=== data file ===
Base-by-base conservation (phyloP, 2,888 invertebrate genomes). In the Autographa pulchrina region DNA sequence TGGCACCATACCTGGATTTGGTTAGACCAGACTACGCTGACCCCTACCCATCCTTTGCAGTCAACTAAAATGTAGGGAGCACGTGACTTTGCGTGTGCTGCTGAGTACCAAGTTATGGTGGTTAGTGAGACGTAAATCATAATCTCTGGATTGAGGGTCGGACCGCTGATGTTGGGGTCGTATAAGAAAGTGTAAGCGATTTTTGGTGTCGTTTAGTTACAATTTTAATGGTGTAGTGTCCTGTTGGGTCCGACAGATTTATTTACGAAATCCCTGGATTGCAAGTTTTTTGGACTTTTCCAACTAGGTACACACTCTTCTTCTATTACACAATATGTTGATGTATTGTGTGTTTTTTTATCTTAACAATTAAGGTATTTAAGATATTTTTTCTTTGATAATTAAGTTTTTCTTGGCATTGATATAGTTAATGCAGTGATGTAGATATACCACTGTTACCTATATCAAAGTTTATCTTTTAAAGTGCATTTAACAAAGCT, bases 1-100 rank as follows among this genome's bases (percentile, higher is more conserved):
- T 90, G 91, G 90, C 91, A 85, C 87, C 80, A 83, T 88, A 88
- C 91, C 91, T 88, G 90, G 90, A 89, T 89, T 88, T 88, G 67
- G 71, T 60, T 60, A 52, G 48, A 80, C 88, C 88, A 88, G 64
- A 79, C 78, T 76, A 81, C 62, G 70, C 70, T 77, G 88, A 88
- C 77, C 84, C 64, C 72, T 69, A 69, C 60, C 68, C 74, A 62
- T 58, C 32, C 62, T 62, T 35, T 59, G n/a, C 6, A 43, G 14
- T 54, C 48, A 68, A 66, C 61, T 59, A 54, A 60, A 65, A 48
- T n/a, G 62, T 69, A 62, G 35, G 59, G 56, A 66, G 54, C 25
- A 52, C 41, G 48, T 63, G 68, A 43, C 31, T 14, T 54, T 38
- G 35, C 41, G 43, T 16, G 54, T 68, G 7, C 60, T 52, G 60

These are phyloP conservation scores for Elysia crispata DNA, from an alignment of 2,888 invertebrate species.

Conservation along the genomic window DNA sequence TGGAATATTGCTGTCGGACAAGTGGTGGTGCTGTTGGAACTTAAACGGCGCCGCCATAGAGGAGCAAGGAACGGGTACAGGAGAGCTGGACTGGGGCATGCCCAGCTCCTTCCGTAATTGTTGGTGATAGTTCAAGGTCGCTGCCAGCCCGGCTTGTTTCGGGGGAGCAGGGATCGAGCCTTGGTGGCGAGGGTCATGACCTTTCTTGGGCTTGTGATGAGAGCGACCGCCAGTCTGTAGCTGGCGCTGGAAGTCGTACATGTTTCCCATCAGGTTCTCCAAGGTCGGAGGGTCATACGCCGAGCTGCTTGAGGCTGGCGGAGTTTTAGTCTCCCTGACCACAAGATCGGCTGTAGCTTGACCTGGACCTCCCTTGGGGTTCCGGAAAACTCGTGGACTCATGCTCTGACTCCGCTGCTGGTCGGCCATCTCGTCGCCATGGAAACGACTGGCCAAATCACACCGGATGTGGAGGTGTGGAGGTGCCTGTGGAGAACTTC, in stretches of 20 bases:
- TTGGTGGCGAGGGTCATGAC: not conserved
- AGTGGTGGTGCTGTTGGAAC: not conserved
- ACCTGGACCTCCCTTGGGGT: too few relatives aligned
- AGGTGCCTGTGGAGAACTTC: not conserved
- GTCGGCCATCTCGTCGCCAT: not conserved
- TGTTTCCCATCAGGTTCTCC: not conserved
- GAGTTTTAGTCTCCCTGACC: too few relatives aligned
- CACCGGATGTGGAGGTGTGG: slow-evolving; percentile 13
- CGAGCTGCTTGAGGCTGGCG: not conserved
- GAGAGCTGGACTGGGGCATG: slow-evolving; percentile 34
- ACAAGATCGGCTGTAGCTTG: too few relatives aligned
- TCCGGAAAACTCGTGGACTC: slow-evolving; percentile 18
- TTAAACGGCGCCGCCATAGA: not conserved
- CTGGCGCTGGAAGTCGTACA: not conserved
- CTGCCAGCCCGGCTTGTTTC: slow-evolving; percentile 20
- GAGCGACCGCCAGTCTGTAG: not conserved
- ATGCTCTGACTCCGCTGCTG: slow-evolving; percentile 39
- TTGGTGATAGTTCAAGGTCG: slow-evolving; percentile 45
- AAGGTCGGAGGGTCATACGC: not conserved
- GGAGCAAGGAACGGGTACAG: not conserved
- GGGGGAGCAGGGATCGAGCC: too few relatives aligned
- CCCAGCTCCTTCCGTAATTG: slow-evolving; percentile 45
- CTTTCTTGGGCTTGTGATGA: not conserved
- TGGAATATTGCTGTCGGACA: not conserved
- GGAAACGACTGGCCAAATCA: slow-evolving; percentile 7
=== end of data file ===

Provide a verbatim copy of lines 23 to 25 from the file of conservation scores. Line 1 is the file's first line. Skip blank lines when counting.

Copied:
- GAGAGCTGGACTGGGGCATG: slow-evolving; percentile 34
- ACAAGATCGGCTGTAGCTTG: too few relatives aligned
- TCCGGAAAACTCGTGGACTC: slow-evolving; percentile 18